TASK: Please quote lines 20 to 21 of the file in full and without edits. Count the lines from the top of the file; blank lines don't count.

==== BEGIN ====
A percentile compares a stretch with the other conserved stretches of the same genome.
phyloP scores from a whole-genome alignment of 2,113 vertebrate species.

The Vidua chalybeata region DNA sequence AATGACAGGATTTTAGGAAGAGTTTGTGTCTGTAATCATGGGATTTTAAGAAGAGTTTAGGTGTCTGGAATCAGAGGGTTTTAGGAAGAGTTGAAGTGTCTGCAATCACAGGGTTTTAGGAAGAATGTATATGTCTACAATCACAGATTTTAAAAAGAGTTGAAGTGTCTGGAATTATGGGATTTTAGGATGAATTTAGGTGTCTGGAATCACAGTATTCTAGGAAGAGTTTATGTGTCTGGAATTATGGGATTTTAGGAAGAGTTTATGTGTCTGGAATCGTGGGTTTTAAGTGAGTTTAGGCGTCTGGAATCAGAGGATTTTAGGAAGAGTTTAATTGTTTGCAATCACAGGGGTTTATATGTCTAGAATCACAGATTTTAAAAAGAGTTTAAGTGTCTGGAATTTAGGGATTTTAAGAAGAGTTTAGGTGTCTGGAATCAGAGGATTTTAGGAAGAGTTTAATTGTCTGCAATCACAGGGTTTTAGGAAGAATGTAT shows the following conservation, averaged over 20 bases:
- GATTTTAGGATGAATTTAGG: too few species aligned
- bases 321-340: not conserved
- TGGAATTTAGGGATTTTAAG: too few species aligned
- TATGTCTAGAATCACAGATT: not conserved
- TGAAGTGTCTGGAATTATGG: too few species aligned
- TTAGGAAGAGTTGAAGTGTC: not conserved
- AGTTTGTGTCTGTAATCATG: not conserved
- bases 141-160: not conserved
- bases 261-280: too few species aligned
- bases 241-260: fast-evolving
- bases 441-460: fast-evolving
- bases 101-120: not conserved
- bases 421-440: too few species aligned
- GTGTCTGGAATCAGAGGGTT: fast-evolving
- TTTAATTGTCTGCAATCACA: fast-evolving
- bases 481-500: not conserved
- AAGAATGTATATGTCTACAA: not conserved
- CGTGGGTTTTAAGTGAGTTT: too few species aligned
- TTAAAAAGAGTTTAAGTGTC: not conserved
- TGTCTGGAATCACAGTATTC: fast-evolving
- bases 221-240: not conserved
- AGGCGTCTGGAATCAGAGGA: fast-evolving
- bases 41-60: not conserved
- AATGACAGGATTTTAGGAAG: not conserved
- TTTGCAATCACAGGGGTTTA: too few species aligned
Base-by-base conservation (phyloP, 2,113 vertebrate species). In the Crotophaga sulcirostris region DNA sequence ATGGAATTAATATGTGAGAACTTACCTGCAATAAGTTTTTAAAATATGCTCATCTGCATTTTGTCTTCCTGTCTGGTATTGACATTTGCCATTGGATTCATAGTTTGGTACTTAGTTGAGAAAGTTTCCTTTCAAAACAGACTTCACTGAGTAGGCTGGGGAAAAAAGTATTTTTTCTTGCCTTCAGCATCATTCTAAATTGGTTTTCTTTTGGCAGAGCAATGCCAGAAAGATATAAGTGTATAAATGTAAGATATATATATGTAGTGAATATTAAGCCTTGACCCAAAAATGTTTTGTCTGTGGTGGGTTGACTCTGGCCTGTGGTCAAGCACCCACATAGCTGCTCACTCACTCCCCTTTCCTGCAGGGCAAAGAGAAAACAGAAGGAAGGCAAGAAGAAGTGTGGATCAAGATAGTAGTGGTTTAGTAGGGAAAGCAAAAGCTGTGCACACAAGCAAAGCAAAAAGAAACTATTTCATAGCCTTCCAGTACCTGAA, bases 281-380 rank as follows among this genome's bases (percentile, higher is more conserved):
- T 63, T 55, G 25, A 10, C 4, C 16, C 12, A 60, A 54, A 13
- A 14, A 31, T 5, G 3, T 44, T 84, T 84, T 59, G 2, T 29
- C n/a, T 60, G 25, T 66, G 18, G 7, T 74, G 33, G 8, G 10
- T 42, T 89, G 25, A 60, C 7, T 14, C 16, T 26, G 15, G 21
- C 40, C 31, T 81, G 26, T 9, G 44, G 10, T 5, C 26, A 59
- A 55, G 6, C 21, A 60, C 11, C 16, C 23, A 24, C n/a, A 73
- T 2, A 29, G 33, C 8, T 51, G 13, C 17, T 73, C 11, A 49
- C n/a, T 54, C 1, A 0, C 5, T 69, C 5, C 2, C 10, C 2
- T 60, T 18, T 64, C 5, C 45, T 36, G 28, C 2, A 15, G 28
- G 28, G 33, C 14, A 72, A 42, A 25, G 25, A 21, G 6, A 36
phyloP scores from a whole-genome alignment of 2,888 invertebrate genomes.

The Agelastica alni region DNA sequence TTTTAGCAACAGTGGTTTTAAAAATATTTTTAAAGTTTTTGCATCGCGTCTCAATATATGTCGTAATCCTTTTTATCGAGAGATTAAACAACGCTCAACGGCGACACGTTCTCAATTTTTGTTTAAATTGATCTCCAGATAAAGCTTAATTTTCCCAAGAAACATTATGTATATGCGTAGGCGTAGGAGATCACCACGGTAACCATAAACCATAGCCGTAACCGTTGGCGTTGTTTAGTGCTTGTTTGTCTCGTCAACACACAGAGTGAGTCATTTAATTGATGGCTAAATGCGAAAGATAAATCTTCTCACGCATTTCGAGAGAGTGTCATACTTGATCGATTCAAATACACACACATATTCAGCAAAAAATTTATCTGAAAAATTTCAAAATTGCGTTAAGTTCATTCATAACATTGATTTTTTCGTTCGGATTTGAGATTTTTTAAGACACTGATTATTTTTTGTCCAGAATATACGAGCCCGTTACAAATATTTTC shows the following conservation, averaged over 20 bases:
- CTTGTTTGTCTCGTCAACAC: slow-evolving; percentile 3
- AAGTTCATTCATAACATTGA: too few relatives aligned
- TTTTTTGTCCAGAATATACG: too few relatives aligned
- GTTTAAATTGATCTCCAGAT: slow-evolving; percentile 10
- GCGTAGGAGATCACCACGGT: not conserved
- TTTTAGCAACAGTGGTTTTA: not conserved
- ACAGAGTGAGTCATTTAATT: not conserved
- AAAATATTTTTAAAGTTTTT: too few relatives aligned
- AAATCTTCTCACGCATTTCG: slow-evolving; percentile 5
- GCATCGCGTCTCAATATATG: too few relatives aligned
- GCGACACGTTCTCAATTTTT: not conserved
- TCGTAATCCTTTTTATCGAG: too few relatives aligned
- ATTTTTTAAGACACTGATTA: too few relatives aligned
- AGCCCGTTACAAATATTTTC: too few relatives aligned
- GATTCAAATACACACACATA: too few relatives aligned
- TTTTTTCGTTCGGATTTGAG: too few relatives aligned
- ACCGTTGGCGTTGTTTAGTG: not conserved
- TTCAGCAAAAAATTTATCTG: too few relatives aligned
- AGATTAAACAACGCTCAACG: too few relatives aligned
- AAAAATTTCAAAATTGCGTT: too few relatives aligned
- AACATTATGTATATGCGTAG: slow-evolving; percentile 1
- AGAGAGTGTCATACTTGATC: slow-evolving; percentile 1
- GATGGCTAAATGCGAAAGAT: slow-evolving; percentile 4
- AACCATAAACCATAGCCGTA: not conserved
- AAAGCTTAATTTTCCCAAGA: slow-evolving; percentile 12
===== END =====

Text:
- AAGAATGTATATGTCTACAA: not conserved
- CGTGGGTTTTAAGTGAGTTT: too few species aligned